However, Regency author Grace Kone, who is British, told me that if it's done correctly, the tea leaves stay on the bottom, with just enough pouring out to make a scattering of leaves for fortune-telling. (It sounds very Harry Potter, doesn't it?) Grace said she has never in her life strained leaf tea. Other British friends such as author Janis Susan May Patterson use a tea ball, which is a small metal case into which she places the tea leaves. These are also known as 'tea eggs.' Other British friends pour their tea into their cups through a silver tea strainer.

Here is a recipe, courtesy Regency author, Miranda Neville, for cucumber sandwiches:
  • Very thinly sliced white bread (or whole wheat if you insist on being healthy but really, why bother?). I use Pepperidge Farm Very Thin
  • Good quality unsalted butter
  • English cucumbers (about† one and a half per loaf of bread)
  • Salt
1. Slice the cucumbers very thin. Put them in a colander mixed up with some salt, weigh them down with a plate, and leave them in the sink to drain for an hour or two.
2. Wash the salt off and pat dry with a dishtowel.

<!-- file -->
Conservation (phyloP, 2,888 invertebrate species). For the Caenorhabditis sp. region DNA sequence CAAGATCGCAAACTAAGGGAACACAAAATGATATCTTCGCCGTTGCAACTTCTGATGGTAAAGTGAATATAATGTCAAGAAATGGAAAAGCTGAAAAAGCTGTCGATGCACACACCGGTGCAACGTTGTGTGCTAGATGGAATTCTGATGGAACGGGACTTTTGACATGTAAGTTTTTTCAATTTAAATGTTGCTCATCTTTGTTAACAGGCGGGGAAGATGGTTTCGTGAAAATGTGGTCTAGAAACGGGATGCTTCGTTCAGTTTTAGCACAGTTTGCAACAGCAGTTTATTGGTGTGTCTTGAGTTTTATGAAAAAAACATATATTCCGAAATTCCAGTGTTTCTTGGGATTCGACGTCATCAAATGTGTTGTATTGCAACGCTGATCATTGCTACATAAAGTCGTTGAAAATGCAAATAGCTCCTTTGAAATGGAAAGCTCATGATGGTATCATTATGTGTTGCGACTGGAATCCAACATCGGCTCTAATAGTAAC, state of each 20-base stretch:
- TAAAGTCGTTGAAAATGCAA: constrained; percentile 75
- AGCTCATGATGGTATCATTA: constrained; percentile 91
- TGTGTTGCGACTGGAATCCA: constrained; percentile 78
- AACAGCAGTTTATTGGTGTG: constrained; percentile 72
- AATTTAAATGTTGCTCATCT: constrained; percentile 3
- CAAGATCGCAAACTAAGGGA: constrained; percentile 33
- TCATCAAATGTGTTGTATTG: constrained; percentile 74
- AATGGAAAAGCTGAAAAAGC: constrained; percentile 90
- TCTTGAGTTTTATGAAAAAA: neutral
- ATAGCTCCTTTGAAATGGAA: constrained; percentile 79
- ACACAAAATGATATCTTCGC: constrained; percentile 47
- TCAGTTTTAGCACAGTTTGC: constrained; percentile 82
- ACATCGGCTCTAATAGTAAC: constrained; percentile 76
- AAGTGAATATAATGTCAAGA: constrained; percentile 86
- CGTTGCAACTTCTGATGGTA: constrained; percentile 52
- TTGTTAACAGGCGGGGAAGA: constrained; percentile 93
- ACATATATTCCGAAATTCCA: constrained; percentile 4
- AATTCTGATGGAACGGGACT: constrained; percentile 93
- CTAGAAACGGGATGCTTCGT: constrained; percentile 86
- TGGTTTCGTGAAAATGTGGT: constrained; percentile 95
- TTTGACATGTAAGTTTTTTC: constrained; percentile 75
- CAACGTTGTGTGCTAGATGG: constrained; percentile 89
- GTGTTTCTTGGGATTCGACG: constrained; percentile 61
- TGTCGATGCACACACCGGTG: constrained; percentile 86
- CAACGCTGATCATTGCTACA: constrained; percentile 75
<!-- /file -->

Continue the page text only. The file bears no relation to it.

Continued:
3. Butter the bread.
4. Put two layers of cucumber slices in each sandwich and press flat with your hand so it all sticks together, preferably without becoming totally squashed.
5. Cut off the crusts (very important). With a big sharp knife cut each sandwich into four – triangles, squares, or strips, your preference.

Me, again. After some trial and error, I decided I like cream cheese instead of butter, but that is a modern substitution.

Here is another tea party must (at least in my opinion)--macarons. From “The Royal Pavilion at Brighton a booklet A Choice Selection of Regency Recipes you can now make at Home” here is a recipe for macarons.

Photo by Chelsea Audibert on Unsplash
1 large egg white
2 oz ( 55 g) ground almonds
2 oz (55) g caster sugar
a few drops rose water (or whatever flavor you prefer)
1-2 drops almond essence
about 12 slivered almonds (optional)

Heat oven to 160C/325F/gas3
Line a baking sheet with baking parchment paper. Whisk egg white until stiff. Using a large metal spoon, fold in ground almonds, sugar, rosewater (or your choice of flavoring), and almond essence.  Mix until blended into a smooth thick paste.

Using a teaspoon, put blobs of the mixture on the lined baking sheet, leaving space between them to allow for expansion during cooking. Flatten with the back of a spoon. If you like you can top each with a sliver of almond.  Bake for about 20 minutes until light golden brown. Transfer to wire rack and leave to cool. Makes about 12.

Trust me; these are delicious. I prefer to make them the modern way with a dab of buttercream frosting in the middle of two so they make a sandwich cookie, but they're tasty plain.